IN BRIEF, THE LATEST CARGO AIRLINE INDUSTRY NEWS.
Russia extends overflight rights for U.S. carriers
Russia agreed to extend by six months overflight approvals for U.S. airlines, the U.S. State Department said yesterday (17 April), just hours before an agreement on overflights was due to expire. "The Ministry of Transport informed us that it will extend overflight approvals for U.S. airlines for operations on three routes through October 28, 2018," U.S. State Department spokesperson Heather Nauert stated. "The Ministry of Transport extended approvals for all-cargo flights from Asia to Europe through April 20."
The new overflights agreement must be negotiated directly between the US carriers and the Russian government, and the State Department is serving only as a facilitator to the talks, Nauert said.
Discussions on the overflights unfolded amid tensions between Moscow and Washington after the United States, France and Britain launched missile strikes in Syria on Saturday aimed at curbing that country’s chemical weapons programs.
Hariri chairs Saudia Cargo
Omar Hariri has been appointed as the new CEO of Saudi Airlines Cargo. In a release the carrier stresses that Hariri has “extensive management experience and various achievements in many of the leadership positions he has held over the past years in the fields of transportation, supply and logistics.”
Main task of the new CEO, who succeeds Nabil Khojah, is to strengthen the capacity provider’s current market position in accordance with the airline’s transformation strategy. That includes the upgrading of all services rendered, the promotion of performance and production and the strengthening of security and safety aspects in all stations and facilities to meet the international quality standards.
Saudia Cargo is in the midst of its 2020 transformation program launched early 2017. The project is in line with the carrier’s 2030 vision, aiming to upgrade the various services and sectors.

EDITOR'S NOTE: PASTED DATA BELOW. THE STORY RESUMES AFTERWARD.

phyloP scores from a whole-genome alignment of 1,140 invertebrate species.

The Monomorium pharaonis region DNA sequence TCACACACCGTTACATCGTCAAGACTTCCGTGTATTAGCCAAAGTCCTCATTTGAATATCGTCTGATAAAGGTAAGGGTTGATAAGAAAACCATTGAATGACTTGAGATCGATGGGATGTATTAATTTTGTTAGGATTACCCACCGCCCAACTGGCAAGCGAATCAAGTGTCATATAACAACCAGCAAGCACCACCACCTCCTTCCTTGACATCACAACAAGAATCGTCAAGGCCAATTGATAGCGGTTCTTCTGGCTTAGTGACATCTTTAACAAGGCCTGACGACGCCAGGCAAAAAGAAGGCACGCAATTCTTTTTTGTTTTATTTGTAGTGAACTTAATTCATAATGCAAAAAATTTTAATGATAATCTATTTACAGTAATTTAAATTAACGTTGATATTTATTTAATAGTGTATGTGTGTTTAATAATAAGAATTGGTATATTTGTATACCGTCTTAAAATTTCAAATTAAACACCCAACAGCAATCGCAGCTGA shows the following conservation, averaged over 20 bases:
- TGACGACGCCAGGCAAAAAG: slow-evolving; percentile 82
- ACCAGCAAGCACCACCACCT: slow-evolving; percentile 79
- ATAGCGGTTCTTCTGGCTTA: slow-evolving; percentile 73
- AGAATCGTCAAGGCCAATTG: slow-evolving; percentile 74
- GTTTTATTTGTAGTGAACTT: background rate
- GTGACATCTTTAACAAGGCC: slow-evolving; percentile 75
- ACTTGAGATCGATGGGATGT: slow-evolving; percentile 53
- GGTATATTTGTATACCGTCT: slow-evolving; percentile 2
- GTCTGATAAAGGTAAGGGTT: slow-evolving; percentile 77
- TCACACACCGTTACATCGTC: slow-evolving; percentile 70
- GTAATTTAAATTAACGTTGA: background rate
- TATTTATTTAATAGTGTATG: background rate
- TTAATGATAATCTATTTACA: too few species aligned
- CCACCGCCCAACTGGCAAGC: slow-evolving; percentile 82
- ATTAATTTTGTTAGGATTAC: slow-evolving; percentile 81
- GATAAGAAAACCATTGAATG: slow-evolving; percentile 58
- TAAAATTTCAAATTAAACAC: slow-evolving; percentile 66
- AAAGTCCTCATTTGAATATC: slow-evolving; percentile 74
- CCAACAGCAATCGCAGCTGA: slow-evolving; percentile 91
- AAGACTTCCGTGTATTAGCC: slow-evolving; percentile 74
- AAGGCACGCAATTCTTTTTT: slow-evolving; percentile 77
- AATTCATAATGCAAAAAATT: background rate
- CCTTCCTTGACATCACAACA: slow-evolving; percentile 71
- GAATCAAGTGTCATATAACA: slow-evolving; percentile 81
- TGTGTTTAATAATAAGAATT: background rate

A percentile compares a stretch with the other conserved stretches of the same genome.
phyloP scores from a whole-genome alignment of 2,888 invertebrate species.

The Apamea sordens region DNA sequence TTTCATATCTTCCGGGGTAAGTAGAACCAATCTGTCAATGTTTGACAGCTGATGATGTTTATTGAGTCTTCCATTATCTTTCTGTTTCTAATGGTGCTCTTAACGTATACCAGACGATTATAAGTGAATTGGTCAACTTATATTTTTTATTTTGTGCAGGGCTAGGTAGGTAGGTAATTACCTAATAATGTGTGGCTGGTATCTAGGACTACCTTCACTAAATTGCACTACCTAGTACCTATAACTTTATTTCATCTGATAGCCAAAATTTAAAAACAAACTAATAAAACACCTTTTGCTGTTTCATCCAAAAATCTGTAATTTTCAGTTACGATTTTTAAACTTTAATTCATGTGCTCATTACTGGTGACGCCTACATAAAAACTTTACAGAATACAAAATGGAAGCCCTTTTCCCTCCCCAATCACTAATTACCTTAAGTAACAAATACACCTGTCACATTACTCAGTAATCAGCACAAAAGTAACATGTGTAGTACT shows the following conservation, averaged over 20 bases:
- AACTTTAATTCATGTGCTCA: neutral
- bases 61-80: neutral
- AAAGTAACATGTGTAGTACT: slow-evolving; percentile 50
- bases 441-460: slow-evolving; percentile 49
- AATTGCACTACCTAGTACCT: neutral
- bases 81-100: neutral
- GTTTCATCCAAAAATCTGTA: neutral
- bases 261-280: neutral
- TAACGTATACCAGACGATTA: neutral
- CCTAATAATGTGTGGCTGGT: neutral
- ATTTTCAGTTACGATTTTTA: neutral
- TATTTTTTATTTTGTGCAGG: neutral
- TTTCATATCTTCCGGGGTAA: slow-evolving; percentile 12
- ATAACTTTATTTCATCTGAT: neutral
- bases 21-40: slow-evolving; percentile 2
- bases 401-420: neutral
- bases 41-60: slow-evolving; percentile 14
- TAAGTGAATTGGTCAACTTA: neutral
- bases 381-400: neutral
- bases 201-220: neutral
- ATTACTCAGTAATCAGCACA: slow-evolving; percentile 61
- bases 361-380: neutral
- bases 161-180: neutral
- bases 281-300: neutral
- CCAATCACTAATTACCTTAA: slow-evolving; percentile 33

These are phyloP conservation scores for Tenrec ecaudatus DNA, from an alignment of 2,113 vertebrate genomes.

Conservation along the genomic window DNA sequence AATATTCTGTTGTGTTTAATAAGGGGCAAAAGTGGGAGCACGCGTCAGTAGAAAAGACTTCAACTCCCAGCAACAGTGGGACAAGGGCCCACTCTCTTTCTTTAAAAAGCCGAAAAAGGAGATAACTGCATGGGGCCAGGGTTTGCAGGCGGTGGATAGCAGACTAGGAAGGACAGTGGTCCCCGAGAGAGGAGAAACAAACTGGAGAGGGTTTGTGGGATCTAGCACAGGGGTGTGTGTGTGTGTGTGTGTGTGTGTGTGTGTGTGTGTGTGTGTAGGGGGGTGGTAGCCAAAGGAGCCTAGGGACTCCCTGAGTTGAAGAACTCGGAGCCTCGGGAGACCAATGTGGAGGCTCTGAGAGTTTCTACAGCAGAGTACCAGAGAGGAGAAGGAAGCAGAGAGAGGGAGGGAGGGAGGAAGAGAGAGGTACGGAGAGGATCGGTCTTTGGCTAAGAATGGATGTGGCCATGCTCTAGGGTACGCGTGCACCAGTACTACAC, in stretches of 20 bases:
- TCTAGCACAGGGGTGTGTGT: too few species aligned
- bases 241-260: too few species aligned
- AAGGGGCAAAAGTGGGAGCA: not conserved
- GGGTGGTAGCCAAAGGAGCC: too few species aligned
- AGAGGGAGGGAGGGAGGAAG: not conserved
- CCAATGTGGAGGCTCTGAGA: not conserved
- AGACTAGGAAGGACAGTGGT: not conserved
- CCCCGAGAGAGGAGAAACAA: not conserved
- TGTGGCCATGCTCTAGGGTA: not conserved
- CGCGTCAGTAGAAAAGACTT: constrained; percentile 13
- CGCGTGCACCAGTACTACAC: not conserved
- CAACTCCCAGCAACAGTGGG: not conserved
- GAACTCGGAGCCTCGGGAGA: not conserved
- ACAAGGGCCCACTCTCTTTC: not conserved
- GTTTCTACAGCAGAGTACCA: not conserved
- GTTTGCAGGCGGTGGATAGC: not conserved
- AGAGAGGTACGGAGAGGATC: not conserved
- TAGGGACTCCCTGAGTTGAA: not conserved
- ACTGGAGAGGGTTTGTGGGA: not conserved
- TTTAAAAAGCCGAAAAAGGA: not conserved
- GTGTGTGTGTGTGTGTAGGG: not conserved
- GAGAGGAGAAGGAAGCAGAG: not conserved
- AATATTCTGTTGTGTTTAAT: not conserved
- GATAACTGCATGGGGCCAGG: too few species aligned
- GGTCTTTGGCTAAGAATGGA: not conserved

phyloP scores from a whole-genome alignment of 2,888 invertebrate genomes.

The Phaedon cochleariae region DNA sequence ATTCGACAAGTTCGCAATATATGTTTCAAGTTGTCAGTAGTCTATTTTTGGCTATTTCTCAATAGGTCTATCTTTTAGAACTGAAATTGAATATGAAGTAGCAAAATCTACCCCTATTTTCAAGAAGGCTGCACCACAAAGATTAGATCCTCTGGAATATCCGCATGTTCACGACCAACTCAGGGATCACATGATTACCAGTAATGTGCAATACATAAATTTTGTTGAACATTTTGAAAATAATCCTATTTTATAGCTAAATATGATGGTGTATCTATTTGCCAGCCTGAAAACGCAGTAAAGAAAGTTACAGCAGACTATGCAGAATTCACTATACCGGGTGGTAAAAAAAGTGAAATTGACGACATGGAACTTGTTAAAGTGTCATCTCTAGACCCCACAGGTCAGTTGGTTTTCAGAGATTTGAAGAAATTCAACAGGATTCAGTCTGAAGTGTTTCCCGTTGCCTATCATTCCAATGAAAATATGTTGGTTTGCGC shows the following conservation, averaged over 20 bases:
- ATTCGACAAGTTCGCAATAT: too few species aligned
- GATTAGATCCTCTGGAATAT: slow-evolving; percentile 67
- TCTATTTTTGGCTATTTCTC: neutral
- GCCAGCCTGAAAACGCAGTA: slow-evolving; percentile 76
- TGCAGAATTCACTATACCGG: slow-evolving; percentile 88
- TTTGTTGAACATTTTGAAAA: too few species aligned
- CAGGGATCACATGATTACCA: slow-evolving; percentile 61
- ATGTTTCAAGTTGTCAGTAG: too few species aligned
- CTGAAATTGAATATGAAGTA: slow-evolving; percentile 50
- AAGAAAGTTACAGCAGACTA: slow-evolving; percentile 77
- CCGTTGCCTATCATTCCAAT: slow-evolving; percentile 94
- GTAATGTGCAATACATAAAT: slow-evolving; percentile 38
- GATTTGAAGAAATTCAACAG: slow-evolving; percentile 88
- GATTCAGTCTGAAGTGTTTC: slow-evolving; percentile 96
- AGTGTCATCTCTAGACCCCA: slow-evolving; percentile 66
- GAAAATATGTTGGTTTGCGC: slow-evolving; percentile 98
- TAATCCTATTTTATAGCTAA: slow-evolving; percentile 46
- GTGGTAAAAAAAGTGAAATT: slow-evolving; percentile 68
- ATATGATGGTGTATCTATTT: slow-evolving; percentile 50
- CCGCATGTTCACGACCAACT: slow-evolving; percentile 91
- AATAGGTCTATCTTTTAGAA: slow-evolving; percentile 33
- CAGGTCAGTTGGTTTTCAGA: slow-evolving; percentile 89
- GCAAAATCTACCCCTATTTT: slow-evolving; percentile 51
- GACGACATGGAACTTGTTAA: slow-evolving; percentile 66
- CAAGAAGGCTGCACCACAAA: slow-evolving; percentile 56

Centurion hopes for DOT leniency
The Miami-based U.S. cargo airline Centurion Air Cargo has not been having an easy time lately due to the United States Department of Transport (DOT) insisting they comply with regulatory issues, otherwise they run the risk of their license being further revoked. In early April the carrier sent the DOT a petition requesting that they not revoke Centurion’s economic authority despite the fact that Centurion had passed the three-month deadline set for it to comply with fitness regulations. The deadline ended on 31. March and the carrier had till then not delivered proof to the DOT that they meet the Department’s fitness rulings or that they are doing their utmost to show the Federal Aviation Administration (FAA) that they have taken all steps to have the FAA Operations Specifications brought up to a standard which would allow them to restart operations.
At the end of March Centurion filed for an indefinite stay of execution with the argument that their owner and Chairman, Alfonso Rey, is in deep consultations with a potential investor in the United States who would be willing to supply the necessary funds in order that Centurion Air Cargo could take to the skies again. Whether the DOT will be lenient, remains to be seen.
Smart Cargo Mainport gets attention at Schiphol Aviation Awards